‘Tuning’ (feat. Joshua Idehen)
Luke: I quite like it.
Ben: It does have the odd profound moment, but you wonder if that’s accidental against the rest of it. “Often looking for my keys”?
Luke: Well, aren’t you often looking for your keys? It’s relatable!
Ben: … I have a place for my keys. I don’t spend much time looking, they’re always there.
Luke: I think this would be better if it was done with Roots Manuva as the vocalist.
Ben: I agree. So Roots Manuva could have done it better?
Luke: Dan Le Sac didn’t write the lyrics. But it’s quite a decent beat to get involved with.
Ben: … I’m certainly feeling involved.
Luke: It’s got a pumping beat.
Ben: But, where would you pump to it?
Luke: An early ’90s rave hole.
Ben: Maybe a 2012 interpretation video of a 90s rave hole.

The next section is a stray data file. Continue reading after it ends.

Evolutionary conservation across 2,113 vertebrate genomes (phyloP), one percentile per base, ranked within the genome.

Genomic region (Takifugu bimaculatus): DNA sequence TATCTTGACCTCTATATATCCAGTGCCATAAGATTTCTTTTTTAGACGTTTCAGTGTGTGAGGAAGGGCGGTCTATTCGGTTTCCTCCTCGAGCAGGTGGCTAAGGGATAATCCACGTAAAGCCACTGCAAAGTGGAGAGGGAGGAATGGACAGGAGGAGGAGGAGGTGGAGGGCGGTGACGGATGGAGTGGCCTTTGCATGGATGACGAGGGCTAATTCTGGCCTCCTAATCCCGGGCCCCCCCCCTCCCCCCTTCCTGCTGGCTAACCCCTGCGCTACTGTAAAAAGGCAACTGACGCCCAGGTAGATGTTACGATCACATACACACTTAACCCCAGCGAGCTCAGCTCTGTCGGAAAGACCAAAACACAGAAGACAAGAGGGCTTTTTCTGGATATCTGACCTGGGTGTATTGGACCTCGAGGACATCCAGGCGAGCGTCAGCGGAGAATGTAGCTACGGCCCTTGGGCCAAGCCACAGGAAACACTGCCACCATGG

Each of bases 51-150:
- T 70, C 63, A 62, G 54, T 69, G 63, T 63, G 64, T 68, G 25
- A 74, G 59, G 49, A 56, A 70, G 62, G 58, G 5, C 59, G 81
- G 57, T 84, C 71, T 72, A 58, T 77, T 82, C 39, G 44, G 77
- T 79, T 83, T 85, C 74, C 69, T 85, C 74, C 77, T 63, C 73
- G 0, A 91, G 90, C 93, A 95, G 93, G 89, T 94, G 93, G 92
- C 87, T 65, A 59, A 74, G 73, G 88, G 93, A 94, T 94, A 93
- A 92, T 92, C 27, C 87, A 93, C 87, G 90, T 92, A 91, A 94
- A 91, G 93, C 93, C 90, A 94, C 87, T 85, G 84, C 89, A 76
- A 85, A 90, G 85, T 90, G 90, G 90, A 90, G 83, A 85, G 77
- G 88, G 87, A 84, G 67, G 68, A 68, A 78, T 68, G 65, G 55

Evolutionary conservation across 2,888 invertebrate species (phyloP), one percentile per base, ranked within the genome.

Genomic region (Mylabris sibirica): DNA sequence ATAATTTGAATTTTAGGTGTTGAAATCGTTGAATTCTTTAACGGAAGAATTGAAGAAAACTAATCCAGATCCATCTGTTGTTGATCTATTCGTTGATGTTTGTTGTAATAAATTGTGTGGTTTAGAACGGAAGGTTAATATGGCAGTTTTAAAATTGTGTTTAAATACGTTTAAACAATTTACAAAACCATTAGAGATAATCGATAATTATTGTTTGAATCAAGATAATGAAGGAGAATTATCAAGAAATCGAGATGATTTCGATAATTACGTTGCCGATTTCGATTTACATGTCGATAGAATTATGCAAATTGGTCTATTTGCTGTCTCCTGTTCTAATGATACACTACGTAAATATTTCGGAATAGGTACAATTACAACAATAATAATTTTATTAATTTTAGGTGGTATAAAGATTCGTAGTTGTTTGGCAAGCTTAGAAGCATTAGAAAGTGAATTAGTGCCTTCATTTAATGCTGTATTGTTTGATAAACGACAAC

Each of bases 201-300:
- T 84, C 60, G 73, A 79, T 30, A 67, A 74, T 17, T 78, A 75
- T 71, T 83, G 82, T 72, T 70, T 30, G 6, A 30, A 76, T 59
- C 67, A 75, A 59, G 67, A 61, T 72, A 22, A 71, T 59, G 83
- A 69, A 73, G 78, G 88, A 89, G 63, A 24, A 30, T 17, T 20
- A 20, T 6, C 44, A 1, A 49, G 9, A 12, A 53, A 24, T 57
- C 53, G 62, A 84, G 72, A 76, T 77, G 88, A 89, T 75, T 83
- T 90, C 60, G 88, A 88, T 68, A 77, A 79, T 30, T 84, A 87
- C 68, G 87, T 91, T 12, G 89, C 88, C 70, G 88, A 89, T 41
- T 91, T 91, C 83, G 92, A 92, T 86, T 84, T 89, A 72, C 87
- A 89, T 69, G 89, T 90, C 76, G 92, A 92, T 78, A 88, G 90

Luke: It reminds me of Clouds’ ‘Mighty Eyeball Rays’.
Ben: The first bit had swagger. This is a bit stupid, a bit happy hardcore.
Luke: This you hear glow sticks, before you heard grimy basement.
Ben: And, I liked that basement, Luke. It wasn’t a Fritzl basement. It was more of a…. wine cellar.

‘Good Time Gang War’ (feat. B. Dolan)
Luke: It reminds me of Digits but it’s not too dissimilar to ’05 dubstep.
Ben: I think it’s more snare heavy, there’s no real beat to it.
Luke: It could be darker, it would be better if he’d made it dirtier.
Ben: It needs to go somewhere and so far it hasn’t.
Luke: The songs with vocals are stronger than those without. There’s a lot of “that’s good but you know someone else could do it better.” This album was never going to be a 10/10. For me it’s currently 6/10, there’s definitely more positives than negatives.
Ben: I think it’s a 5 so far, it’s nothing special. It’s more of a showcase than one thing done incredibly well. He had the opportunity to carve out a niche but he didn’t take advantage of his audience.